Carburetor Case Study

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1) Starting with the piston at top dead center (TDC 0 degrees) ignition has occurred and the gasses in the combustion chamber are expanding and pushing down the piston. This pressurizes the crankcase causing the reed valve to close. At about 90 degrees after TDC the exhaust port opens ending the power stroke. A pressure wave of hot expanding gasses flows down the exhaust pipe. The blow-down phase has started and will end when the transfer ports open. The pressure in the cylinder must blow-down to below the pressure in the crankcase in order for the unburned mixture gasses to flow out the transfer ports during the scavenging phase.
2) Now the transfer ports are uncovered at about 120 degrees after TDC. The scavenging phase has begun. Meaning
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The pipe is in the form of a venturi it narrows in section and then widens again, causing the airflow to increase in speed in the narrowest part. Below the venturi is a butterfly valve called the throttle valve a rotating disc that can be turned end-on to the airflow, so as to hardly restrict the flow at all, or can be rotated so that it (almost) completely blocks the flow of air. This valve controls the flow of air through the carburetor throat and thus the quantity of air/fuel mixture the system will deliver, thereby regulating engine power and speed. The throttle is connected, usually through a cable or a mechanical linkage of rods and joints or rarely by pneumatic link, to the accelerator pedal on a car or the equivalent control on other vehicles or…show more content…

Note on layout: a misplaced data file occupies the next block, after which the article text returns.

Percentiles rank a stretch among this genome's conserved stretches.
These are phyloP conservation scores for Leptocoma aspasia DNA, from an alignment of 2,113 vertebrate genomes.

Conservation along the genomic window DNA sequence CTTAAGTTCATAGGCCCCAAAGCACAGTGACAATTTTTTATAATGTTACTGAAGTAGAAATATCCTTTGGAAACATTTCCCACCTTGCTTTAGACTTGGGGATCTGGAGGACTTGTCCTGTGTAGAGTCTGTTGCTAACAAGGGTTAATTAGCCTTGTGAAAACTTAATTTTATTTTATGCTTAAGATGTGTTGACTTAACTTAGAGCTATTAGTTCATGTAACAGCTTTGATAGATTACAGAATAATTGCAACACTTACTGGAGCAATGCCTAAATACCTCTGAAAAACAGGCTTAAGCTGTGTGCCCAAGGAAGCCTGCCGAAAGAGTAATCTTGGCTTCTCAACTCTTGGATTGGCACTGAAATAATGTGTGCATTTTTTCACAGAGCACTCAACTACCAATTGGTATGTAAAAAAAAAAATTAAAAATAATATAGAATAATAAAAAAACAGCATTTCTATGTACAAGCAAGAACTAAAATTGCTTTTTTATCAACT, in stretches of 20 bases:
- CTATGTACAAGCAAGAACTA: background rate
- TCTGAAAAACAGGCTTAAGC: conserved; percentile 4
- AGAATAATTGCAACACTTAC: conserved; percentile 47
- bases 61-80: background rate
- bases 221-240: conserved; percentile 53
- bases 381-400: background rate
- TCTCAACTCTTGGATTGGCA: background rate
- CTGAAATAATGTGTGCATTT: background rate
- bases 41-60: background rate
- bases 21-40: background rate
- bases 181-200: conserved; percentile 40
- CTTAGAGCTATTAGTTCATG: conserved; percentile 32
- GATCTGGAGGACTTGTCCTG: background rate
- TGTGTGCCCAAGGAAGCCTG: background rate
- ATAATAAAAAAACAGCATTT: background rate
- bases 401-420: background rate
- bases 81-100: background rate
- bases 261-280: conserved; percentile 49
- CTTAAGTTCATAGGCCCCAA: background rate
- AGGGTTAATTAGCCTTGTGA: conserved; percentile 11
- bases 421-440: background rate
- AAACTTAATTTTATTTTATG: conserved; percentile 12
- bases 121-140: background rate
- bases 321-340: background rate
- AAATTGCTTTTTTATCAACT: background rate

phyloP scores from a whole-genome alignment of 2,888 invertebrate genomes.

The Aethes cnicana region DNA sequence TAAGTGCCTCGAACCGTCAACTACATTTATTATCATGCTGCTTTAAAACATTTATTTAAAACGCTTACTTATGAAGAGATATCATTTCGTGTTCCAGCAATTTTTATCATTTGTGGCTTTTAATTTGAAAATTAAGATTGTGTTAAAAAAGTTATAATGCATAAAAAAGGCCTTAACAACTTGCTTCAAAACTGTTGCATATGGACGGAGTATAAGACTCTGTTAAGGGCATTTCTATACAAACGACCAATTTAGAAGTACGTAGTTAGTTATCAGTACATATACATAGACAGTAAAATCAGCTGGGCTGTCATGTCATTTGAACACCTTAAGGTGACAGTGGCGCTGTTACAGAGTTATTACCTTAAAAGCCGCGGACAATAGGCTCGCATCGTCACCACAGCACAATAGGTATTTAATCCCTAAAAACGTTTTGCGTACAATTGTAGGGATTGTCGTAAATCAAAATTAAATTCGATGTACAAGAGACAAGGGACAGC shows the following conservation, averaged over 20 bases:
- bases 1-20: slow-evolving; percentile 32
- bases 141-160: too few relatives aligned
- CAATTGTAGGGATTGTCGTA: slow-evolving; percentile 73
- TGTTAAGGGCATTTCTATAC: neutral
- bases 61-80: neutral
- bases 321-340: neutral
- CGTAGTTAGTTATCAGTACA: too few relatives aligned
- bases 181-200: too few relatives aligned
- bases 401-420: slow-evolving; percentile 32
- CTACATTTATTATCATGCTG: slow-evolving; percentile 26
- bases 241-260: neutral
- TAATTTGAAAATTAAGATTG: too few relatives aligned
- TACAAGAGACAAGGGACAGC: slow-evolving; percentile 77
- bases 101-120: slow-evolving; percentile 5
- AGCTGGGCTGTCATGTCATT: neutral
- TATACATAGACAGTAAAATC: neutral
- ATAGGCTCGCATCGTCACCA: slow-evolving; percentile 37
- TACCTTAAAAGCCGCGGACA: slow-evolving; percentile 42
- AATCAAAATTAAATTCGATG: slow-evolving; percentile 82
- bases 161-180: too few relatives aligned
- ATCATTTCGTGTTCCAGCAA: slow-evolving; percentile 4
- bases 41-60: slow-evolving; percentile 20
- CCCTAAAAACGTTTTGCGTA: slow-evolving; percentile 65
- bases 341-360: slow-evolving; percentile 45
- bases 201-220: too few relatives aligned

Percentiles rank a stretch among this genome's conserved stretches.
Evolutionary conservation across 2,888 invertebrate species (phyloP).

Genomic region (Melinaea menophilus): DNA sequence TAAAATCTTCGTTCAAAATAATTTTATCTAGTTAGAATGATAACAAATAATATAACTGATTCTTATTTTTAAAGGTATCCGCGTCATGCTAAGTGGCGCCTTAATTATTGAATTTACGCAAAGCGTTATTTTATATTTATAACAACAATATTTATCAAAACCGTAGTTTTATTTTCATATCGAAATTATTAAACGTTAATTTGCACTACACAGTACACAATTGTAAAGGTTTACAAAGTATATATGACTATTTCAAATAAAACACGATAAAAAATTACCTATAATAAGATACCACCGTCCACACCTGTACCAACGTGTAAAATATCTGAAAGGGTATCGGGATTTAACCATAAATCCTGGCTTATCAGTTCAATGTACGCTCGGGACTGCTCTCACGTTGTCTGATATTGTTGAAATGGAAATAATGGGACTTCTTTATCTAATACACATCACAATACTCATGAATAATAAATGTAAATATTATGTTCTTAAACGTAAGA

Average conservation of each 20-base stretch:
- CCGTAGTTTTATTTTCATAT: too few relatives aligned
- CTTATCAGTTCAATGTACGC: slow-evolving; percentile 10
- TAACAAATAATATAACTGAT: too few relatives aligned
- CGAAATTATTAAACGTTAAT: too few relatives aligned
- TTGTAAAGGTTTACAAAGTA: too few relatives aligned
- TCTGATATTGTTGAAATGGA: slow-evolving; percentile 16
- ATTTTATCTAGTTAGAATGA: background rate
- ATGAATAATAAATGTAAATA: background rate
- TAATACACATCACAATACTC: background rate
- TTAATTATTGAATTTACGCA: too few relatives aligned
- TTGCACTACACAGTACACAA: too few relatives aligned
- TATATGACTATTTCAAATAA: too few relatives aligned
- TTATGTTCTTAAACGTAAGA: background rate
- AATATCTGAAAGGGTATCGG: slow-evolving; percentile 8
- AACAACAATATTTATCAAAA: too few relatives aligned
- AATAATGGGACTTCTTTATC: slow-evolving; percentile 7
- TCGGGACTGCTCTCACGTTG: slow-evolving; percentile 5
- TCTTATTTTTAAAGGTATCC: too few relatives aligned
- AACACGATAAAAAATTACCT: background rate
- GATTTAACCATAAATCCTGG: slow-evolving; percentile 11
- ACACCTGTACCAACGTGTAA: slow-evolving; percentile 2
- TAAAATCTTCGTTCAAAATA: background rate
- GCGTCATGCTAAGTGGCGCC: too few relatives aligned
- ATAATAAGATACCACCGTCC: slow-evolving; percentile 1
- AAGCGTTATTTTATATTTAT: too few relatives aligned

Fuel flow is adjusted by means of precisely calibrated orifices, referred to as jets, in the fuel path. Fig5 : Cross sectional schematic of carburetor

3.5 Types of carburetors
1. Natural or Side Draft carburetor: This carburetor is used where there is little space on top of the engine. The air horizontally into the manifold
2. Updraft carburetor: This type is placed low on the engine and uses a gravity fed-fuel supply. In other words, the tank is above the carburetor and the fuel falls to it. Even this carburetor uses gravity to receive the fuel from the tank, the air-fuel mixture must be forced upward into the engine
3. Downdraft carburetor: This carburetor operates with lower air velocities and larger passages. This is because gravity assists the air-fuel mixture flow to the cylinder. The downdraft carburetor can provide large volumes of fuel when needed for high speed and high power output.
, Volume 12, Issue 4 ver III (Jul-Aug 2015) , PP 58 –
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